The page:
An exchange with Jay Taylor about deflation

Section:

12:16a ET Sunday, July 29, 2007

Dear Friend of GATA and Gold:

Newsletter writer and longtime GATA supporter Jay Taylor had an exchange with your secretary/treasurer about Saturday's GATA Dispatch on the chance of deflation. Taylor has kindly agreed to let his comments be distributed here, so they are appended, along with a few more comments from me.

If there's a more prodigious and conscientious writer about the metals sector with a better record of picking winners than Taylor, I would like to meet him and read his stuff. Many of us in GATA rely heavily on J. Taylor's Gold and Technology Stocks letter, and you can learn more about it at the Internet site he shares with Roger Wiegand of the Trader Tracks letter:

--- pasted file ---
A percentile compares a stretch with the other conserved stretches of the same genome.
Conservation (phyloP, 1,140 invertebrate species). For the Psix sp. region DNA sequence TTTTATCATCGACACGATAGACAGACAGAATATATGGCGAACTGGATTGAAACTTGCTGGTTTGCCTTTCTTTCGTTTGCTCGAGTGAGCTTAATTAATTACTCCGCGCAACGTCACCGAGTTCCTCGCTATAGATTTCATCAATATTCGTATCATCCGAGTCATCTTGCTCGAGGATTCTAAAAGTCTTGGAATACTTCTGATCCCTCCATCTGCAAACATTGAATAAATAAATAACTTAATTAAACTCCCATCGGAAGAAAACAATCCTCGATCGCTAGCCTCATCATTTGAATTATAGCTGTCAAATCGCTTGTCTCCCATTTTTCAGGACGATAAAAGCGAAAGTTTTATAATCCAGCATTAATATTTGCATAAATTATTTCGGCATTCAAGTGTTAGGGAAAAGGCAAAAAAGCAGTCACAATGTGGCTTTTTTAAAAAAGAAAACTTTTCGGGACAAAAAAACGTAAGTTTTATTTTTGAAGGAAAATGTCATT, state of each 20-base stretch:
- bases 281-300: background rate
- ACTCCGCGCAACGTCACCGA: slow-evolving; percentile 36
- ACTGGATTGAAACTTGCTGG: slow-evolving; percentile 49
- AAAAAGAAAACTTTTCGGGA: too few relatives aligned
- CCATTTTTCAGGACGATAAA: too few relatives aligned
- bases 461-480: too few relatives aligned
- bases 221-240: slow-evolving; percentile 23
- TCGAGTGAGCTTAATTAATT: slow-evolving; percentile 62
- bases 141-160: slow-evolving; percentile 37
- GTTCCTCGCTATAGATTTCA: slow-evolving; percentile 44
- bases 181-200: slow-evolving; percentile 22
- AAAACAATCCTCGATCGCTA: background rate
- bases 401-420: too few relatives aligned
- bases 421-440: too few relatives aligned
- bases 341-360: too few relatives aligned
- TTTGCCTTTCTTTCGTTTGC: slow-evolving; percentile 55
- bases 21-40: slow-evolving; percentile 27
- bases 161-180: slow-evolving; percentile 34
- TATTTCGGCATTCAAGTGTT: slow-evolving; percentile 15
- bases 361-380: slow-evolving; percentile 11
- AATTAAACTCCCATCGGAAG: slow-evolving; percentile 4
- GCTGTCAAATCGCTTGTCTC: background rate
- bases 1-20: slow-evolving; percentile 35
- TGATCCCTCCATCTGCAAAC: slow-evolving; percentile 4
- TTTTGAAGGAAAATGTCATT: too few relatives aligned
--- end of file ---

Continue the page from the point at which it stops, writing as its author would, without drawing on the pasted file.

http://www.WeBeatTheStreet.com/

Taylor's comments are appended.

CHRIS POWELL, Secretary/Treasurer
Gold Anti-Trust Action Committee Inc.

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By Jay Taylor
J. Taylor's Gold and Technology Stocks
http://www.WeBeatTheStreet.com/

I have straddled the inflation/deflation fence. But in his most recent essay, GATA consultant Reg Howe speculated that Federal Reserve Chairman Ben Bernanke may be a wolf in sheep's clothing -- meaning that if the dollar is ready to tank and no longer can be supported by trashing gold, Bernanke might resort to a Paul Volcker policy of slamming on the monetary brakes and causing very high real rates of interest.

I believe that this is about the only way we could get to deflation. But why would the policy makers do that?

I think they might do it for the same reason Volcker did it in 1980.

You will recall that no one wanted to hold dollars then. People were trading in dollars for Swiss francs, deutschmarks, and gold.